Album Review: OHMA – Between All Things

[Colorfield Records; 2022]

As its title suggests, Between All Things is a record about interconnectivity. Los Angeles duo OHMA (made up of Mia Garcia and Hailey Niswanger) created the album to explore the minutiae of the world: those sunlit particles of dust settling on a cold morning; the sway of tree branches between each other in the wind; the distant noises of nature and human life weaving together. Between All Things was set to evoke a deep listening. Its organic countenance makes it feel like it grew from an Eden-like garden of its own accord. Meditative and calm, but full of life and colour, it’s a record to get lost in and reset your life to.

OHMA’s impressive skills come twofold. The first is the sheer amount of instruments they weave together here without it ever seeming like a fuss. Fluttering woodwinds, sensual saxophones, gravelly percussion, swirling and contemplative piano, and nimble guitar figures all move in and out of each other. The anchoring chords of “Worlds Within Worlds” allow flutes to ascend gently skywards while a sleek bass murmurs about the lower end. “In Essence” could be a Múm track with a smoother focus thanks to it’s impish, rustling drum track (made deliberately to evoke the sound of children running), and “A Primordial Dance”, with its glossy and groomed rhythm, seems to have some lingering influence of labelmate Benny Bock (whose instrumental chops appear here and there across the album). Everything has a place, and rarely does anything ever sound superfluous. 

The second side of OHMA’s expertise is Between All Things’ pace. Garcia and Niswanger display an expert skill in laying out a variety of tempos and rhythms, but all without ever feeling like the album is speeding up or slowing down for any kind of dramatic effect. This is an album to sink into, get absorbed by, and escape into. The cyclic reading of the track titles as one long looping sentence also seems to invite repeated listens. It practically asks you to take off your shoes at the door and go at your own pace thereafter. Apart from maybe the record’s final two tracks which feel a little like afterthoughts added on after the fact, Between All Things is a cohesive unit that feels naturally compiled. The duo work with such ease in and around each other’s performances that it makes the fact that this is their first record together something quite remarkable.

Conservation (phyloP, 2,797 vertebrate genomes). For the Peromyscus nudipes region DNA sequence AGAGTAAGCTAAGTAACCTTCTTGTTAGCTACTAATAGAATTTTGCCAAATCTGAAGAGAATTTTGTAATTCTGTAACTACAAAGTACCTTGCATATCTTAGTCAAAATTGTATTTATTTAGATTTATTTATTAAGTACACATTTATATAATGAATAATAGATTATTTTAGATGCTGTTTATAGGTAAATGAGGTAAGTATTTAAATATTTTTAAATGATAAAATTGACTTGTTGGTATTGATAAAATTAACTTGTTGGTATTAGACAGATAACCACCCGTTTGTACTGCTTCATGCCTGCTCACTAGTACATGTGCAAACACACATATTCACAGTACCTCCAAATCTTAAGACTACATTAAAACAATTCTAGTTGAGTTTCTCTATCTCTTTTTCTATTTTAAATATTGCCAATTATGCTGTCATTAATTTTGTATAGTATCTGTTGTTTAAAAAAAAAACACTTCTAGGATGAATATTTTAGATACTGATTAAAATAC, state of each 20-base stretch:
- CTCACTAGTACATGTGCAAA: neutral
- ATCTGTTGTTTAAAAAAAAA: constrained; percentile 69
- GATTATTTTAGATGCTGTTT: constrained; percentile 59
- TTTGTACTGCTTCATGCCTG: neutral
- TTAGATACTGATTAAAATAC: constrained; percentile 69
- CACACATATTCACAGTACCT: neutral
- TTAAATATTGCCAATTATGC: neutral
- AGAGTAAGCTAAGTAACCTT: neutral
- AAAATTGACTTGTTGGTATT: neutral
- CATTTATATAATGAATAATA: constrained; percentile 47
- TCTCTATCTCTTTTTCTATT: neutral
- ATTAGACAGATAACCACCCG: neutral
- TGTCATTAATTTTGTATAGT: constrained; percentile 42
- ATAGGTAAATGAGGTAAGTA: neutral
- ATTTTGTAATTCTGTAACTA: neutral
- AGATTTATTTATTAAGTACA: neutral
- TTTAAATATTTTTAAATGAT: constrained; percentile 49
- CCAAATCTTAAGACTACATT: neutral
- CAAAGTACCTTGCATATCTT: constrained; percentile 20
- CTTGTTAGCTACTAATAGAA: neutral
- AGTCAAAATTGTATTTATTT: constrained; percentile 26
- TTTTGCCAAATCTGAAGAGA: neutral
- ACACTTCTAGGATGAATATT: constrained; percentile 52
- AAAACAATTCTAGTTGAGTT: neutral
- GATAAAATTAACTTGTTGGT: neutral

Though best sunk into as a whole, the album does offer some musical highlights that stick out in your mind after you leave its presence. On “Organically Unfolding”, calming piano figures ascend into a fluttery mesh of high notes before it sinks down into swampy reaches in its second half. The title track offers perhaps the starkest moment when a processed voice appears suddenly towards the end to ask: “have you ever really thought about it?” Despite its robotic edge, it feels quite in place amidst Abe Rounds’ light drum work and the floating wordless vocals from the main duo. Another voice responds to the question: “thought about what?” OHMA offer up some answers regarding the interconnectedness of all things and the general theme of the project, but the answer may well be your own. In this kind of blissful, busy natural world the duo create, every colour is more vivid, every sound more enhanced, and every thought that little bit deeper.